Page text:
I am glad I read this. I thought I might lose interest a bit after the Civil War finished, but the sceond half on the aftermath does hold one's interest.

Mylee said...

I read a bit about Margaret Mitchell and I think she was much more like Scarlett than Melanie herself!

Often people say that the book was better than the movie ... do you think that's true in the case of "Gone with the Wind"?

John Kennedy said...

Yes, I think Mitchell has far more of the assertiveness and determination of Scarlett than of the saintly self sacrifice of Melanie.

It is a long time since I saw the film, which makes it hard for me to compare it and the book. The flim was visually very powerful. I do recall thinking it dragged just a little after the end of teh war, a feeling I did not have when reading the book.

Faye said...

Dear Mylee,
Scarlett certainly is the more riveting character - her enduring flaw until the very end is to judge people poorly but her determination and get up and go does make her very appealing.

I think it is a very good film and follows the book quite closely for the most part - however as I said earlier I think the book is particularly powerful re the "Reconstruction" period and the Souithern attitudes to that. The war was a terrible one and ,as I understand it, was the first modern "Scorched Earth " type of campaigning so the Reconstruction was particularly important for the Souths recovery - schools had to set up etc - Black communities needed to be educated. I think the book gives one type of perspective on this which the film doesnt bring out as well. The bitterness about all of this comes out well in the book, I think.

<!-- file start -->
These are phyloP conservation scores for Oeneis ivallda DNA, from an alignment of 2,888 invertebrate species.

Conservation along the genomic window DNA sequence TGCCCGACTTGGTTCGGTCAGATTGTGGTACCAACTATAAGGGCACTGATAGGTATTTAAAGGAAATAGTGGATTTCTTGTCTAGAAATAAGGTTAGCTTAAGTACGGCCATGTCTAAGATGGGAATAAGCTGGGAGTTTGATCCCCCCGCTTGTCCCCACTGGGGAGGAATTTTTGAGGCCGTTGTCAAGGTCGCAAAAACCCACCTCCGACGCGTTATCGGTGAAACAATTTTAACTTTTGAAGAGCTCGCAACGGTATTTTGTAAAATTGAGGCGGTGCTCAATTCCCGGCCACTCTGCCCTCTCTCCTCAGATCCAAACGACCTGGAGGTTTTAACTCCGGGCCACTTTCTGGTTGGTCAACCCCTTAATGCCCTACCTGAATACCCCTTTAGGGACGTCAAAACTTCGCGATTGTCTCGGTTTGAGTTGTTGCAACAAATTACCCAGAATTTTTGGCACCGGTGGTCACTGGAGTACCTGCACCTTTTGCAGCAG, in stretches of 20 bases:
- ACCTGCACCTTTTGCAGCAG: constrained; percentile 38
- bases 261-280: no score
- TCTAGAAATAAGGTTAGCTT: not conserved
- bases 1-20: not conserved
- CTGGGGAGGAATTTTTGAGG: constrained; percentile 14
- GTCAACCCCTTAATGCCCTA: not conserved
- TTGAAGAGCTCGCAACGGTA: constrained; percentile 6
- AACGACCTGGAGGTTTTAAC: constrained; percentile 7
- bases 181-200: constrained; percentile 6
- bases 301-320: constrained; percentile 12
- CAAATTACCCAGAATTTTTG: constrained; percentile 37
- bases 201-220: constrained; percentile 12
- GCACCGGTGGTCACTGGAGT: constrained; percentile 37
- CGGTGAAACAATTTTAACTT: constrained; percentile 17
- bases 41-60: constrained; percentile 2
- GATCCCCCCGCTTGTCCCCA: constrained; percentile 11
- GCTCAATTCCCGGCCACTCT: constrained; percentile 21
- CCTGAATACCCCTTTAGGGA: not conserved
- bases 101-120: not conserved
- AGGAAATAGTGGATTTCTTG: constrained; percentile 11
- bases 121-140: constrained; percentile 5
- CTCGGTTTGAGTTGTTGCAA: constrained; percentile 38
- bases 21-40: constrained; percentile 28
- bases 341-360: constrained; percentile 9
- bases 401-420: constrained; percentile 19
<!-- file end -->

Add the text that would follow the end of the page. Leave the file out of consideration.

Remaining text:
John Kennedy said...

I 'did' a year of US history at university, and I remember learning that the Reconstruction period saw a great deal of corruption, with Northern 'carpetbaggers' going south to make their fortunes out of the opportunites it created. (An early example of reasonably well-meaning government initiatives being exploited by the unscrupulous.) The novel gave me an awarness of how it all seemed to Southerners. It is of course a very biased picutre, heavily tinged by racism, but it gives one a sense of how people felt, in the 1860s and 1870s, and when Mitchell was writing.

I'd be a bit less charitable in my judgement of Scatlett than you, Faye. I'd be inclined to add self-centredness and materialism to the list of flaws. A major achievement of the book, I think, is that Mitchell keesp us sympathetic to Scarlett despite her flaws.